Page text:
Once you’ve brainstormed your options and decided which initial draft is your winner, the final step in writing a really strong college application is to read, rewrite, rework, and rethink your essays over and over again. This revision process can be a hard journey to travel alone.
Like any formal writing project, it helps tremendously to have someone read your work and comment on where the writing is clear and where it isn’t, where the language is strong and memorable, and where it is weaker. Aside from the usual writing help, a college-essay coach can and should also help you stay mindful about the specific genre of writing this essay falls into. This essay is different from any other essay you will probably write in your life. You not only want your essay to display the usual hallmarks of good writing–lively word choices, sustained focus on a central idea, correct use of grammar, clarity, coherence, and structure–but you want your essay to succeed at convincing the reader that you would be a valuable addition to your dream college’s incoming class.
I help students who are at all different stages of drafting their college application essays. Some are having trouble figuring out what to write about, while others come to me with a draft they’ve been reworking for weeks or months. No matter where they are on their journey through the adventure of college essay-writing, I hear myself saying one thing to all of them: be more specific. Even when briefly describing a passage of time leading up to an event that might be the essay’s main focus, a student should make sure that her language is fresh, lively, and more vivid because it has a splash of sensory details.
In that sense, writing the college essay is similar to other creative writing projects. In an upper-level poetry-writing workshop I took at Duke as an undergraduate English major, our teacher was constantly reminding us to narrow the scope of what we were writing about. As with a poem, the college essay requires us to zoom into a particular story and relate aspect of ourselves. Many students write early drafts that are full of generalizations about themselves and their life experiences that benefit from more detailed storytelling that show us those ideas instead of telling us those ideas. When transforming an early draft into a better essay, it helps to choose one thing, and force yourself to examine that one thing in a detailed, extended way.
Like any good piece of writing, a successful college essay exhibits sustained focus on one central message, idea, or thing that ties everything together. Often, students think they have to have a big, impressive story to tell–how they climbed the tallest mountain in the Alps or how they spent the summer feeding orphans in Mongolia. Instead, I’ve found that some of the best college essays I’ve read are built around a single mundane task. (An example of a successful essay that focuses on a mundane task can be found here.)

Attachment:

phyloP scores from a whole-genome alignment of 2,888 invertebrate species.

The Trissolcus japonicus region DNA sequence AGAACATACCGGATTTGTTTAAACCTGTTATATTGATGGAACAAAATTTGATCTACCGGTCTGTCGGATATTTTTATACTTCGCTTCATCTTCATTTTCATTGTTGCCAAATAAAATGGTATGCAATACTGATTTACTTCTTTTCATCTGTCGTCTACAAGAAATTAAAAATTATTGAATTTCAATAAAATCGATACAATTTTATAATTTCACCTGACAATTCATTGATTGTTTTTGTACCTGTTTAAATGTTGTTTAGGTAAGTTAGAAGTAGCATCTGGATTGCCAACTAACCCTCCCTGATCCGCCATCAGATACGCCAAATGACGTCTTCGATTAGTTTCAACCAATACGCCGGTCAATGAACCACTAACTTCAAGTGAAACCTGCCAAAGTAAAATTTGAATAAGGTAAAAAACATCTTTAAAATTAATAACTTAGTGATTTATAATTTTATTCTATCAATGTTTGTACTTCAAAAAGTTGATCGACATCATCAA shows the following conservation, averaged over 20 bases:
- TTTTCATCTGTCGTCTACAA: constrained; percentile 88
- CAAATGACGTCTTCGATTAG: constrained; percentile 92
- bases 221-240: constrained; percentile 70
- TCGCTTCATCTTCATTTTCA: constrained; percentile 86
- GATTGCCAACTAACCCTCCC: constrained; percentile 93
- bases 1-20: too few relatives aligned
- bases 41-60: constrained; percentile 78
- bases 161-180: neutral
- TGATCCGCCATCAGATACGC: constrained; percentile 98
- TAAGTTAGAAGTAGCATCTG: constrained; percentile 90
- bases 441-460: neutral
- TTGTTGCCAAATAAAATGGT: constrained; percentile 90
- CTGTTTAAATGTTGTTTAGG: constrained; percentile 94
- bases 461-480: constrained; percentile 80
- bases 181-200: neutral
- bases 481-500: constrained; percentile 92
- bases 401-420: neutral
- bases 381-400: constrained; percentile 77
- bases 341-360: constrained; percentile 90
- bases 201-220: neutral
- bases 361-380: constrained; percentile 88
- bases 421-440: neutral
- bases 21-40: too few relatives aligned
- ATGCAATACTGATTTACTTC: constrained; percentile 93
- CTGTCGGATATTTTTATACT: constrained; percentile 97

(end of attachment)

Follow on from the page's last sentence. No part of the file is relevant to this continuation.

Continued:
Powerful essays can emerge when a student slowly relates a seemingly everyday experience, such as shoveling snow out of a driveway, painting a wall, or helping a parent clear and clean out the garage, when the student leads us through a potential revelation that he or she experienced while struggling with a monotonous chore. So, I tell students not to limit themselves by brainstorming only about obviously extraordinary international experiences – a meaningful, yet ordinary, experience you had in your backyard can become the backbone of a strong college admissions essay.
Once a student has revised a series of drafts, how does she know when her essays is truly done? After making sure the essay has the right content, one of the best ways to know if your essay is done is to read through the whole thing out loud and make sure you are happy with your word choices. Often at the very end, students are making small-scale changes and double-checking their language for any overlooked weirdness or grammar rule violations.
Also, it is important not to get hung up on the word limit until the very end. As you write and revise your essay, your essay will naturally expand and contract, and obsessively counting the words every time you change something only distracts you from the content you are trying to build. In my experience, students often need to shave off anywhere from 50 to 100 words after they’ve secured the content they want, and these students are sometimes horrified at the idea of cutting anything out. Luckily, there are a lot of ways an experienced tutor can help a student condense and simplify their writing to conform to the word limit and actually become stronger and more clear. As we teach students when we cover the English section of the SAT and ACT, concision is one of our 3 C’s of Effective Communication and often goes hand-in-hand with using active voice and strong verbs. You’ll know your essay is done when you–and your coach–can read through your essay out loud without hesitating or stumbling over any troublesome language!